I’m not very talented graphically and rely a lot on Andrew of Design for Writers. For the two Lexie Wyatt books I did have the basic idea of what I wanted but left the rest to Andrew.
Panster or plotter?
I’m somewhere in the middle. The characters and general storyline have usually been floating around my head for some time before I start writing so by then I know what happens in the first quarter, but after that it comes more scene by scene. There’s a quote I like by E.L. Doctorow who said,
‘Writing a novel is like driving a car at night. You can see only as far as your headlights, but you can make the whole trip that way.’
Not everyone writes in the same way, but that’s certainly how it works for me.
Have you joined any writing groups?
I’ve been a member of a small writing critique group for the past ten years. We try and meet up about once every two months. It used to be more often but over the years we’ve become more widespread geographically. However, we talk a lot via email and messaging and as we’ve built up a lot of trust through the time we’ve been together we’re all happy to send off a piece of writing for feedback via email if we don’t have a meeting arranged. We write in a range of styles and genres but the feedback is great and every writer needs other eyes on their manuscript at some point. On a more personal level, we’ve also been through personal highs and lows and it’s wonderful to have a group of like-minded friends to share the good times and the not-so-good.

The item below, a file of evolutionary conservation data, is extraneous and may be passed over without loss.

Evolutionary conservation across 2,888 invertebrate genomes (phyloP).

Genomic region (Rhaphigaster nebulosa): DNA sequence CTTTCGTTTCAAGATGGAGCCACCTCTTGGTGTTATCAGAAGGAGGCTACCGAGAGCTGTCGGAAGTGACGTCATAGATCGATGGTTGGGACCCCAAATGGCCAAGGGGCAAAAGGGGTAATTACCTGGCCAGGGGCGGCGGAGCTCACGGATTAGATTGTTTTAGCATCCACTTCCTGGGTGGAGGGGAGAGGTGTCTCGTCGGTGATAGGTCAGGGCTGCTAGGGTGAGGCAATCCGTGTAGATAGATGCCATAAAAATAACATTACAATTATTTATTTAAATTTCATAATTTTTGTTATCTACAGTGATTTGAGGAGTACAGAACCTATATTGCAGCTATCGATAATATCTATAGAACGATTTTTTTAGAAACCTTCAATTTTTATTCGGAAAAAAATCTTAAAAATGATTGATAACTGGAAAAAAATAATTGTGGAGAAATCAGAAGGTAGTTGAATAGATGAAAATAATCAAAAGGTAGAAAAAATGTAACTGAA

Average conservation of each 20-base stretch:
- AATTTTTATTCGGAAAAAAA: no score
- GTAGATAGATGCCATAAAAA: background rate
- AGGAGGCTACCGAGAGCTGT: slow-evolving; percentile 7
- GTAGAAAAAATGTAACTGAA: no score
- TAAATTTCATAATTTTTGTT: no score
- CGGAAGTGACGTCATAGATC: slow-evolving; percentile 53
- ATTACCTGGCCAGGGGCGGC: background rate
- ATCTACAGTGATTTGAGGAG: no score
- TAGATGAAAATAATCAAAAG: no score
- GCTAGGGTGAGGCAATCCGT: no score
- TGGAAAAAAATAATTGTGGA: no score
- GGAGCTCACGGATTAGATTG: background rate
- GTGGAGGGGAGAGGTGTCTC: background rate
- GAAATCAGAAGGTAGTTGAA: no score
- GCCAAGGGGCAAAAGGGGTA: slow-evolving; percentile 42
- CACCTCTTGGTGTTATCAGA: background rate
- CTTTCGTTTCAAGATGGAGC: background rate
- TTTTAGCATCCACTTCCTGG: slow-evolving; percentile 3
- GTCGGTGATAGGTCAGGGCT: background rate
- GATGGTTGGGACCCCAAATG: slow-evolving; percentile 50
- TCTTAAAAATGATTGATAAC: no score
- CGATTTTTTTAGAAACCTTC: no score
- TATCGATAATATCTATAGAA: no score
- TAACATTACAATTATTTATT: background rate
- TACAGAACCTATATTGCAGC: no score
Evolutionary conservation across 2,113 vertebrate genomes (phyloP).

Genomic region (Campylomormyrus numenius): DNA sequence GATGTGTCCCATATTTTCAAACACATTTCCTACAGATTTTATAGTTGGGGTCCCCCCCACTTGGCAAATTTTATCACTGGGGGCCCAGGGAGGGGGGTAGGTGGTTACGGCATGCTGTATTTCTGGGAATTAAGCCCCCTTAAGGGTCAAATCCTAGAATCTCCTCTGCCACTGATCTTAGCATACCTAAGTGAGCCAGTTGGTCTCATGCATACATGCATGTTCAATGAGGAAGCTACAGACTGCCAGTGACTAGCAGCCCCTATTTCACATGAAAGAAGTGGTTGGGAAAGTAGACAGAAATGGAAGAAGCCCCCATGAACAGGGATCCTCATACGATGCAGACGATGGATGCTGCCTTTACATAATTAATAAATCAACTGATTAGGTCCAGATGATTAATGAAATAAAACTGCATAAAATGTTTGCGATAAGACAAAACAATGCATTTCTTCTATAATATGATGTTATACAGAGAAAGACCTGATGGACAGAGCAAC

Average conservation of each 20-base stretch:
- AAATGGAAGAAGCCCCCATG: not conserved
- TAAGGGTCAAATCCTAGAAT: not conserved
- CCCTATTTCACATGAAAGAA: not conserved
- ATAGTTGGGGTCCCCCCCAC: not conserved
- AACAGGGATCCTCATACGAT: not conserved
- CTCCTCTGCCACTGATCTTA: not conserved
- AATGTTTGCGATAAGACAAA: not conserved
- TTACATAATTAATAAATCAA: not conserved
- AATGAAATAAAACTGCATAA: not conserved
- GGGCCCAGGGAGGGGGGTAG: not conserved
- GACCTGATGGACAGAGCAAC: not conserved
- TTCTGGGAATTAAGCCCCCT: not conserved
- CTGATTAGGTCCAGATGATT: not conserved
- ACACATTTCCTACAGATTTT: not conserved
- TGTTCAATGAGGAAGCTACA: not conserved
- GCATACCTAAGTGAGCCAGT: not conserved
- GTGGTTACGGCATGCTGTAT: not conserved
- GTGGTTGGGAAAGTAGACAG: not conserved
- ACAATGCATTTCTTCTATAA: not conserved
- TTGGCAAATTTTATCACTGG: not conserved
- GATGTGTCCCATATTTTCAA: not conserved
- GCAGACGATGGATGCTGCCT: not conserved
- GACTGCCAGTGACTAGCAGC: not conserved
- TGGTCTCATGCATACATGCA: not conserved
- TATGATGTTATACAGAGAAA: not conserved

Finally, can you share with us what you are working on now Shauna?
The next Lexie novel is still in the ‘thinking it through’ stage, and my current work in progress is a sequel to my chicklit novel, Writing the Stars. I got the idea for the first book when my husband mentioned that the partner of someone he knows writes horoscopes for magazines. My writing brain immediately thought what an amazing job. A horoscope writer whose life turns upside down with things she doesn’t see in the stars, and so Anna King was born. The sequel is set in London and while both are standalone novels the main characters are in both books. Before I started the first book I did a lot of research on how you actually write horoscopes and I enjoyed doing that as properly as I could for the book. Each section and chapter is structured around the monthly horoscopes Anna writes for one of her magazine clients and they’re an interesting way of foreshadowing what’s about to happen.
Many thanks again and happy reading to you and your followers, Shauna xx
Thank you for being my guest today. Wishing you success with all your writing projects.
Shauna writes crime novels featuring characters who aren’t afraid to find murderers, solve mysteries and generally get themselves in all sorts of danger. In real life, Shauna wouldn’t be found doing any of these things.
As well as murder mysteries and thrillers, Shauna also enjoys writing and reading contemporary women’s fiction with a little mystery and romance.
Shauna has recently released two Christmas romance novels set in New Zealand (where Christmas is in summer). She has had short fiction published in the Awesome Indies Anthology, Bravado magazine and appeared in several competition anthologies.
Shauna was born in England and now lives in the Waikato, New Zealand.
Twitter: @ShaunaBickley Website https://www.shaunabickley.com/